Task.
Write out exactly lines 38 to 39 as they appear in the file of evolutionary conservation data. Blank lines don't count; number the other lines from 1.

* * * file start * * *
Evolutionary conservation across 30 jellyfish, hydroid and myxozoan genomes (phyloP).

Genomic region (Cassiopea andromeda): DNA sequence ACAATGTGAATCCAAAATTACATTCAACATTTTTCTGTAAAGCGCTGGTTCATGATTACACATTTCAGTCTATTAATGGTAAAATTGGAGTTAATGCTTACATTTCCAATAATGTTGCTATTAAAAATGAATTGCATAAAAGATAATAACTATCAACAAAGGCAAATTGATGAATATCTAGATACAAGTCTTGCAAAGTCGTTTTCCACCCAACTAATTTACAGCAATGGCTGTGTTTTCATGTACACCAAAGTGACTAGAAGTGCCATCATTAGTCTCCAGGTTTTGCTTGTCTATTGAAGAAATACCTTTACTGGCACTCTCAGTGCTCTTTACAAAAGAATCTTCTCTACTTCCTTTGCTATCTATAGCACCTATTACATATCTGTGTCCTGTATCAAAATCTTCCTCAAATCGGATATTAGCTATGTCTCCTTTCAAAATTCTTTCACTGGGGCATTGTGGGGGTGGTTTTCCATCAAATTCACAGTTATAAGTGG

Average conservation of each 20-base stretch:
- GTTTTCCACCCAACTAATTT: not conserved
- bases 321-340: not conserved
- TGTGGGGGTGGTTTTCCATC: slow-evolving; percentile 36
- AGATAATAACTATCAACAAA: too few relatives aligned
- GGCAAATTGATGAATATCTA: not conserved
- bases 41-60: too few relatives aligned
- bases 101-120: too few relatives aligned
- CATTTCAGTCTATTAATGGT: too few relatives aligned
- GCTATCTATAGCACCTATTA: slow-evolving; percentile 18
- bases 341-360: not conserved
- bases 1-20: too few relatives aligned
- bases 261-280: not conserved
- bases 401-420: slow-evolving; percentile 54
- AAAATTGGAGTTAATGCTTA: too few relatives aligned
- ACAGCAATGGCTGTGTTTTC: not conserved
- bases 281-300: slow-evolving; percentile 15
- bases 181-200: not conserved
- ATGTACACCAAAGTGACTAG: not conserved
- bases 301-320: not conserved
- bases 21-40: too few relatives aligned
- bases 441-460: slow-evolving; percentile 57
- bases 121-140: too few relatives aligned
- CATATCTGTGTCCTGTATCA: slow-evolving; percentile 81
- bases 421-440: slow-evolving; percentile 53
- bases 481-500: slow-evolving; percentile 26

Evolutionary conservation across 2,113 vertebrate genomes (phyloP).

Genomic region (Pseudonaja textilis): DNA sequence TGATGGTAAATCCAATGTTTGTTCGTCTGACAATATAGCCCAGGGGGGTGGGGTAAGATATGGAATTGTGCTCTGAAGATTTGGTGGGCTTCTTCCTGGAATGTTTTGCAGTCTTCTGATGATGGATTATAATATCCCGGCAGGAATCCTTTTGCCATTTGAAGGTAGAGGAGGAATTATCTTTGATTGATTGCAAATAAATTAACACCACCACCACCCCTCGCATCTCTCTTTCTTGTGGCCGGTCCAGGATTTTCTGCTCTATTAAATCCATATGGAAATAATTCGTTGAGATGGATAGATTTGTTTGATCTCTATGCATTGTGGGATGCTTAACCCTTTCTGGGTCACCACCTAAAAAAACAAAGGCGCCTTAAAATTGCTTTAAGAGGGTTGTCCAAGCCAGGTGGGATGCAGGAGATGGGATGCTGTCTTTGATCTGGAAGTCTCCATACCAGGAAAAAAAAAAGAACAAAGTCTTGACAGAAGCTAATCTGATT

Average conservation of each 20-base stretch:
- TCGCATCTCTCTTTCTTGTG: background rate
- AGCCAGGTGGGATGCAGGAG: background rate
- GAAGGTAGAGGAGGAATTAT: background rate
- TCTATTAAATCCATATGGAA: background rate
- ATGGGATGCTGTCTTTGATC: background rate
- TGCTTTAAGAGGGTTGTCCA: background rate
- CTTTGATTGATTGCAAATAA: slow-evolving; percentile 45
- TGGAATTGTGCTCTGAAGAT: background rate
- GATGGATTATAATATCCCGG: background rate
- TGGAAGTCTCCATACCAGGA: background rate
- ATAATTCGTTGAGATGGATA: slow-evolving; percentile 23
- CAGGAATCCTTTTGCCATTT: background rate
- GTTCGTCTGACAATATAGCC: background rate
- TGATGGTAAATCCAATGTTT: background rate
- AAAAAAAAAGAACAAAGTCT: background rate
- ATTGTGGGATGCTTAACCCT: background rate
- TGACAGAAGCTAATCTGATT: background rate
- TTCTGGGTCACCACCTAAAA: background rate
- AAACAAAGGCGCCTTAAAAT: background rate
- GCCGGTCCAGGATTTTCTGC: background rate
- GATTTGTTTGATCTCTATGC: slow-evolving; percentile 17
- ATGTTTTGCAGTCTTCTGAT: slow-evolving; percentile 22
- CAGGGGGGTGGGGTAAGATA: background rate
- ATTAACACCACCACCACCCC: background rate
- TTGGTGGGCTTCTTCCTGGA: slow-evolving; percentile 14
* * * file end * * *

- CTTTGATTGATTGCAAATAA: slow-evolving; percentile 45
- TGGAATTGTGCTCTGAAGAT: background rate